Please login first
Nexus between temperature and COVID-19 pandemic: A meta-analysis
1 , * 2 , 3 , 4 , 5 , 1
1  Hubei University of Economics
2  School of Business, Central South University, Changsha, 410083, Hunan, PR China
3  Department of Economics and Business Administration, University of Education, Lahore, Pakistan
4  The Business School, University of International Business and Economics, Beijing 100029, China
5  School of Economics, Nankai University, Tianjin, PR China


Background: After the outbreak of the novel coronavirus (COVID-19) pandemic, the impact of temperature became a debatable issue among researchers and policymakers. Extant research has examined the relationship between COVID-19 pandemic and temperature; however, existing research remains inconclusive so far. Hence, the current study aims to synthesize these mixed findings to confirm the relationship between temperature and the COVID-19 outbreak and determine the possible causes of the inconclusive conclusions in prior research.

Methods: For this meta-analysis, we retrieved the empirical studies from Scopus and Web of Science using the keywords "temperature," "coronavirus","SARS-COV-2," and "COVID-19". Following PRISMA guidelines, we have selected 63 studies that have reported the correlation coefficient values between temperature and COVID-19 pandemic. We have applied fixed-effects meta-analysis regression for this study.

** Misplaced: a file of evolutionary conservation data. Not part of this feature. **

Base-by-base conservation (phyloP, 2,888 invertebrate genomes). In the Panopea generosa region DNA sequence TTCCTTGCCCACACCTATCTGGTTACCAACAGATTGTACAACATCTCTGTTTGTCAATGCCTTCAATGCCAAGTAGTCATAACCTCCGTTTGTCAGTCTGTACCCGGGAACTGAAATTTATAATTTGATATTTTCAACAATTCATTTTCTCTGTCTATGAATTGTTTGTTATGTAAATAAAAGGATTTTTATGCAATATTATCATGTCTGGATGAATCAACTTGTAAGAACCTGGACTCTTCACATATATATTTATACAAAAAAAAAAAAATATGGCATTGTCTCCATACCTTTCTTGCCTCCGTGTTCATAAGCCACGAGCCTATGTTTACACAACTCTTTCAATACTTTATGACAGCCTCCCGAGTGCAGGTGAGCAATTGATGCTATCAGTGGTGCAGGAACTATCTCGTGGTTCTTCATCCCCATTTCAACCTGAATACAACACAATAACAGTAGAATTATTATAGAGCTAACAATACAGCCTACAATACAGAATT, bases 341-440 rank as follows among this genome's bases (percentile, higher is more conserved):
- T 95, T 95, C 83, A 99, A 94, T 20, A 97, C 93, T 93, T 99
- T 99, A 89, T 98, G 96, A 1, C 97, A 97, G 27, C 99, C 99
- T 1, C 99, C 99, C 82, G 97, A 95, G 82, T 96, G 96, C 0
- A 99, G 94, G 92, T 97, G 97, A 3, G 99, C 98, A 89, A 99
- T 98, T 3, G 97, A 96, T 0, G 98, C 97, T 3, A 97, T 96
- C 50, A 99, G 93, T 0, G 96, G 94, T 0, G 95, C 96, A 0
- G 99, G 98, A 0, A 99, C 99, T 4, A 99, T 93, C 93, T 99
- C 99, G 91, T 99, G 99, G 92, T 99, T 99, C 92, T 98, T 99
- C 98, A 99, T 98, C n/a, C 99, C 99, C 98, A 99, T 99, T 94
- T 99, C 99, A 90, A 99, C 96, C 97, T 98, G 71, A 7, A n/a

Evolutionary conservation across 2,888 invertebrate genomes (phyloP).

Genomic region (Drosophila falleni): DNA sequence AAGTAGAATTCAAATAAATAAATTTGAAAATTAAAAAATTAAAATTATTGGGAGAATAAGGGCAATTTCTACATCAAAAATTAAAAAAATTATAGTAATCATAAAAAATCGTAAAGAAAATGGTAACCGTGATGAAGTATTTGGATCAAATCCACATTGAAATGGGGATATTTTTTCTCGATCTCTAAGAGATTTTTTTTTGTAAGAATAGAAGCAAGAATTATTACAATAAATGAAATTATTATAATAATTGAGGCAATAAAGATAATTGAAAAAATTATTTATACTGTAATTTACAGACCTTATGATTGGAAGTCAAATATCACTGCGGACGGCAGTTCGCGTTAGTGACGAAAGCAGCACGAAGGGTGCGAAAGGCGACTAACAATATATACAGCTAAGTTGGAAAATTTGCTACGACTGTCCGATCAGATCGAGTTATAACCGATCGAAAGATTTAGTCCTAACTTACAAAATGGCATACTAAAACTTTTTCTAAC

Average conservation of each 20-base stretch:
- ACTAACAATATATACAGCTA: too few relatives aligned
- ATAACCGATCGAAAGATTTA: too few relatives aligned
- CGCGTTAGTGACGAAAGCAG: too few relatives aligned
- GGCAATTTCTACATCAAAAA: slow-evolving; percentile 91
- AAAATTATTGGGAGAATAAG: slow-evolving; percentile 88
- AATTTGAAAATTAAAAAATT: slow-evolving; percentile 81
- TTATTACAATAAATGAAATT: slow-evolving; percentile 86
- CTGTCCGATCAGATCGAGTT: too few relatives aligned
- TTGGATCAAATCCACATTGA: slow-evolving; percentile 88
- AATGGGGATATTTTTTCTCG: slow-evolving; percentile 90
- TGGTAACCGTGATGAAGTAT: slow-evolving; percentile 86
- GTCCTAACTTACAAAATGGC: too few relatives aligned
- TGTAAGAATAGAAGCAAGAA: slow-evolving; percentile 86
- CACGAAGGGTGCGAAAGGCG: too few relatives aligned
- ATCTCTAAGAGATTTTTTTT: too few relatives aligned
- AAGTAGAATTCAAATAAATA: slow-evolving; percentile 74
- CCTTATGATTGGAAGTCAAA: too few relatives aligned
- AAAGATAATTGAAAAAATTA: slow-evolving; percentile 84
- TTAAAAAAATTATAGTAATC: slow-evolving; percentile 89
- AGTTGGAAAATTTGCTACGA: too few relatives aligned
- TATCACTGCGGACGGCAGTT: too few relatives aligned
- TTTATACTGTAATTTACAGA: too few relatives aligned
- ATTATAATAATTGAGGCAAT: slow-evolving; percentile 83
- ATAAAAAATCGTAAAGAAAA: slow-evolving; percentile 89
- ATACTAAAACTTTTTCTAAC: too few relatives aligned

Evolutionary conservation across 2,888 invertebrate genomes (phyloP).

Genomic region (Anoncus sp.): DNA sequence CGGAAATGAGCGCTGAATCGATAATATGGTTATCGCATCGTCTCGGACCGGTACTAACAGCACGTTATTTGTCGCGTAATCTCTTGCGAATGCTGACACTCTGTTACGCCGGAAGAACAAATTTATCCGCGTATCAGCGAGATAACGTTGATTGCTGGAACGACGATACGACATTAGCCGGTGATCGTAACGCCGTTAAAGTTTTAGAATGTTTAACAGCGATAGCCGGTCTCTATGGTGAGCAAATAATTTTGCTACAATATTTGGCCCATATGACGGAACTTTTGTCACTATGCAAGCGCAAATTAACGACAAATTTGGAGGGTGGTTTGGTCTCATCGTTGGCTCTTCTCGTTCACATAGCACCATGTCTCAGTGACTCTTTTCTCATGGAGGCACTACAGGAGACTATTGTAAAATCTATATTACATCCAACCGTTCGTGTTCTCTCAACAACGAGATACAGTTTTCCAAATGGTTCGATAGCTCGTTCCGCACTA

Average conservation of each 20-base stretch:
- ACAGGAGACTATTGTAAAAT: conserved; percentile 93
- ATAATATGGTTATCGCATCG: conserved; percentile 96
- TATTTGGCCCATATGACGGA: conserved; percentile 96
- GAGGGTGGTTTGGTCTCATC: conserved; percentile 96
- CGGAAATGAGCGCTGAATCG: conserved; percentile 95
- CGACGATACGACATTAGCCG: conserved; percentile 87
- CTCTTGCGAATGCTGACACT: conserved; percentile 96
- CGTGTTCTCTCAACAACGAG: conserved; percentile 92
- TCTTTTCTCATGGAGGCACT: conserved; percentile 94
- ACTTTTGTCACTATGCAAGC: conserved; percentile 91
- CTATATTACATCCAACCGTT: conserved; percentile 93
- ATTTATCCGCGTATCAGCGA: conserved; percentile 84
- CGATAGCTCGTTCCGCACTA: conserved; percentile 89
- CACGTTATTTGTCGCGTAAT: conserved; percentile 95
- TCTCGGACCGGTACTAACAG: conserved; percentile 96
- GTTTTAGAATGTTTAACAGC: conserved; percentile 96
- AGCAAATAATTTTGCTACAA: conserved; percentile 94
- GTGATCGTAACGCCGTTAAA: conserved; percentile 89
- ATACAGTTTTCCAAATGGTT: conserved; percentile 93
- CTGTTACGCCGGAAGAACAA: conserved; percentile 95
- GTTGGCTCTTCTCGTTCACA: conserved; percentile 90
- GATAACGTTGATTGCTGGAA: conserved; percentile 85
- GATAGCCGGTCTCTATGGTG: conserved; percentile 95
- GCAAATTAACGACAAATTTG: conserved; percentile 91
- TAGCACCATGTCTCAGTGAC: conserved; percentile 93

Results: Our study fails to find a significant association between COVID-19 pandemic and temperature. We find that healthcare resources, COVID-19 response strategies, and climate zones play a moderating role in the relationship between COVID-19 and temperature.

Conclusion and Implications: Our findings help health practitioners and policymakers in combating the COVID-19 pandemic. Current research fails to establish the direct association between temperature and COVID-19; hence our results suggest that instead of relying on meteorological indicators, policymakers need to utilize health care resources better and effectively execute COVID-19 strategies.

Keywords: COVID-19; temperature; meta-analysis.